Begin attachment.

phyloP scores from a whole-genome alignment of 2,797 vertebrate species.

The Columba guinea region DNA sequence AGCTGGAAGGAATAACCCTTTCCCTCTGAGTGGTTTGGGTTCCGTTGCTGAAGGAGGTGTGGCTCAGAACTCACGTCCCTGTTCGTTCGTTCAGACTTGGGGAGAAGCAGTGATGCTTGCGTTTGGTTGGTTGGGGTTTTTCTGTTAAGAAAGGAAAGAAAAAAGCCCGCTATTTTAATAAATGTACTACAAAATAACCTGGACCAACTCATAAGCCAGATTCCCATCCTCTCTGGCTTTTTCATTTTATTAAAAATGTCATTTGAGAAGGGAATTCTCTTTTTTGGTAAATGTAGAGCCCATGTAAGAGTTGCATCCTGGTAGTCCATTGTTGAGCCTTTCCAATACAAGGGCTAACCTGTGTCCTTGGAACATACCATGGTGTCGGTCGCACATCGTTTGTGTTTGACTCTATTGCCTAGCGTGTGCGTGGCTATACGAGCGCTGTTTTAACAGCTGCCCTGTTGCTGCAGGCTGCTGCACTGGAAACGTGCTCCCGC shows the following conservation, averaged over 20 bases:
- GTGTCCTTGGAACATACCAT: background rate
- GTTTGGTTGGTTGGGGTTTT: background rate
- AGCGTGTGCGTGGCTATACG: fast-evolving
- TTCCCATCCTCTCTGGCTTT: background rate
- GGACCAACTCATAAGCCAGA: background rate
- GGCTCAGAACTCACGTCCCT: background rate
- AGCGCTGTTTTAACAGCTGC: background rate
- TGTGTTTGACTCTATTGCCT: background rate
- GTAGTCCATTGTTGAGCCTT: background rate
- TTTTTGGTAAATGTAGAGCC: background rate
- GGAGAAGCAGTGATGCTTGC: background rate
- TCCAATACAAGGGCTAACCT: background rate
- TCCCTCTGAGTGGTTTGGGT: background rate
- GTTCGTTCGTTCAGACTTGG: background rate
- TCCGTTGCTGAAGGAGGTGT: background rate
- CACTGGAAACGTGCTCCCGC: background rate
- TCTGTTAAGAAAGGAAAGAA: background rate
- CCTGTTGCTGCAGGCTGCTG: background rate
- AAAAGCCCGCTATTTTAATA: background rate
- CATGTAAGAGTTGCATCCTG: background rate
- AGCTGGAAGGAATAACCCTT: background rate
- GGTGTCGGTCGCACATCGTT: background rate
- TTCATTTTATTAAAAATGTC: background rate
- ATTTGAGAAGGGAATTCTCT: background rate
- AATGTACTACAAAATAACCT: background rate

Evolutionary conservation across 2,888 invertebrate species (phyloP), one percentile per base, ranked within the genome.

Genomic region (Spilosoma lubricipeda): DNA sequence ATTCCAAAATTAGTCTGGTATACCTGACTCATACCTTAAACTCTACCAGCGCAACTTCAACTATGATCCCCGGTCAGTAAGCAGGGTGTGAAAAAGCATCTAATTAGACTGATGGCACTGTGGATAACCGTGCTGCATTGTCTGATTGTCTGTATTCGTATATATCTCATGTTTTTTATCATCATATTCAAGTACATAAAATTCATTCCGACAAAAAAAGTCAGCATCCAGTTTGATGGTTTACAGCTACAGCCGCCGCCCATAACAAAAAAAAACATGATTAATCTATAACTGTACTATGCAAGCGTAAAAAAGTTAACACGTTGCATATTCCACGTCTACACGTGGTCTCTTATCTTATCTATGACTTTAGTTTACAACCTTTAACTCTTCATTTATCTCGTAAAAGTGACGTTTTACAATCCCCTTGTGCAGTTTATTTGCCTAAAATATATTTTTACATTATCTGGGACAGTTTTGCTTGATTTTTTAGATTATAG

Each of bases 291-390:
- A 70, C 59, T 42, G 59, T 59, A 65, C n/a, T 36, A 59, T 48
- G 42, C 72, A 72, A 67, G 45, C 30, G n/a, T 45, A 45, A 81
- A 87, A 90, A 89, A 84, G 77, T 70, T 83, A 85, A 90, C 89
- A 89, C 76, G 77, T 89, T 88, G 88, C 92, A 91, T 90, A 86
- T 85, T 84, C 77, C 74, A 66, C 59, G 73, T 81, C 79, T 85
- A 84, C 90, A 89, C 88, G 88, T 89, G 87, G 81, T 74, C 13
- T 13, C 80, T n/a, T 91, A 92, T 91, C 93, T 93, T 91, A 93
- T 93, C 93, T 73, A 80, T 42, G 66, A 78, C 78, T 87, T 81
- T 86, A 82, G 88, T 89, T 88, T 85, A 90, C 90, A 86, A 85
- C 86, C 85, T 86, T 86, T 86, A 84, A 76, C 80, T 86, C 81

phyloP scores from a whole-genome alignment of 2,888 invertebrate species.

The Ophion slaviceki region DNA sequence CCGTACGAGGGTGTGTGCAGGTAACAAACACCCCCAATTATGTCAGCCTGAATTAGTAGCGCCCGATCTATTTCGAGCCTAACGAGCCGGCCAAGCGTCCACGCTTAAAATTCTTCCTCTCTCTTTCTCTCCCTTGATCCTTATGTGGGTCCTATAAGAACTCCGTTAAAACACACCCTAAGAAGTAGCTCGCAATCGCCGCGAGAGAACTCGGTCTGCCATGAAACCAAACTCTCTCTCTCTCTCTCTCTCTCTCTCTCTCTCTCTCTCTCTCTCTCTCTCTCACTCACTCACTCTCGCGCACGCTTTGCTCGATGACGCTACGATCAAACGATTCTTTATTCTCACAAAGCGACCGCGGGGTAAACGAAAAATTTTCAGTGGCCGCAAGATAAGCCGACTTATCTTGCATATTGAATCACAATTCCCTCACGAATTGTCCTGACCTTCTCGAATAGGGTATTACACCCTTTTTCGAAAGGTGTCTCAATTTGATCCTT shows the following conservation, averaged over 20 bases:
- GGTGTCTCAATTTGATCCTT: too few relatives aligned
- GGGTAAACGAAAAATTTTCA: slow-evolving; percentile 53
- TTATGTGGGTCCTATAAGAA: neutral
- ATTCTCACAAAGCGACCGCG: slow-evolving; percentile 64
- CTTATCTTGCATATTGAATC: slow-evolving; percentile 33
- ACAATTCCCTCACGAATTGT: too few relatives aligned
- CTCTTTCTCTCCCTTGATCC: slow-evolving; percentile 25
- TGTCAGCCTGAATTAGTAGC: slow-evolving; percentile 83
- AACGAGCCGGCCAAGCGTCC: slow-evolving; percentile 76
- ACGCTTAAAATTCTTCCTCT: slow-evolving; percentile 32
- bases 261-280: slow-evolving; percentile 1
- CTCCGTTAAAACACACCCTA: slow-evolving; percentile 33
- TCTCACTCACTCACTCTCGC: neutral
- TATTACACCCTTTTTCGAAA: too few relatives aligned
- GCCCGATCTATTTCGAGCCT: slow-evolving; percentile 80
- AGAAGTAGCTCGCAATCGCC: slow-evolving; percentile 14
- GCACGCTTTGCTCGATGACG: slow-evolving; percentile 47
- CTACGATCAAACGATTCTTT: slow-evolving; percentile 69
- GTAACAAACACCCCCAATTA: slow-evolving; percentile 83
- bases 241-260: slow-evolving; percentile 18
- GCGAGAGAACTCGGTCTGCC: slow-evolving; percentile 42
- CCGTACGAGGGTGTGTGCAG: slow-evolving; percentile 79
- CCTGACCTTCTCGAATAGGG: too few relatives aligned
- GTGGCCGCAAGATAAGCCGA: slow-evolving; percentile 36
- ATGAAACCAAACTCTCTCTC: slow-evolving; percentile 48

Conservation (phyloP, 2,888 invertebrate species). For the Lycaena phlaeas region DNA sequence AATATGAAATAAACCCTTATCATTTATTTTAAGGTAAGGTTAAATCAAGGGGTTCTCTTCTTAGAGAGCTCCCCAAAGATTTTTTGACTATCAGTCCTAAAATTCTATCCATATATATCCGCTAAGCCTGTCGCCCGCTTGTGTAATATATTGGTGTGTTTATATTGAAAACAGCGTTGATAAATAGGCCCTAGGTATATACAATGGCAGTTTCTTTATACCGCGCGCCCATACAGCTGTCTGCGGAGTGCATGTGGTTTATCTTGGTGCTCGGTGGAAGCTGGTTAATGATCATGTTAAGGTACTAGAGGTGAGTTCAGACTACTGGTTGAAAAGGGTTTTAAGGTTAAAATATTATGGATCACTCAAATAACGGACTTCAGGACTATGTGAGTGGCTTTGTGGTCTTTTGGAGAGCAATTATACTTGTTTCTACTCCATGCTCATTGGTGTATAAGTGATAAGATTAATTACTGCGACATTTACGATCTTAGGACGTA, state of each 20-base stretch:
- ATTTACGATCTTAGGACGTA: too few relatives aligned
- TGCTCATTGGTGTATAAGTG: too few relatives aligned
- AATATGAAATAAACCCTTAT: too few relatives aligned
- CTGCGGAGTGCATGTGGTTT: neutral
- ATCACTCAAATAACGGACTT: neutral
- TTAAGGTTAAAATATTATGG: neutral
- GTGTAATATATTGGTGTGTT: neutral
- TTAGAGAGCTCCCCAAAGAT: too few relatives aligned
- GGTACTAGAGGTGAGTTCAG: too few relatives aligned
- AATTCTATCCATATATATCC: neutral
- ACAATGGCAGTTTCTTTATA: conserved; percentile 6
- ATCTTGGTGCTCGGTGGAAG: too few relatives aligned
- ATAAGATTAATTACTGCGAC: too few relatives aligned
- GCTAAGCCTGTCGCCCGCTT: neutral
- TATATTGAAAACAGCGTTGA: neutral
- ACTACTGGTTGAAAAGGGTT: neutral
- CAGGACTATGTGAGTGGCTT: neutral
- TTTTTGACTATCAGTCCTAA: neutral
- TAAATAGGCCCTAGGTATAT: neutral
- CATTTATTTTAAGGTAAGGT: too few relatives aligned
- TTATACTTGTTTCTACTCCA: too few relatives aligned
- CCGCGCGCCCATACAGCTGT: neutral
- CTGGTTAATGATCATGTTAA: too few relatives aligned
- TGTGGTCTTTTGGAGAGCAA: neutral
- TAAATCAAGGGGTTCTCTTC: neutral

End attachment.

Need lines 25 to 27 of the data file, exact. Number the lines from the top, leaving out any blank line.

- TTCATTTTATTAAAAATGTC: background rate
- ATTTGAGAAGGGAATTCTCT: background rate
- AATGTACTACAAAATAACCT: background rate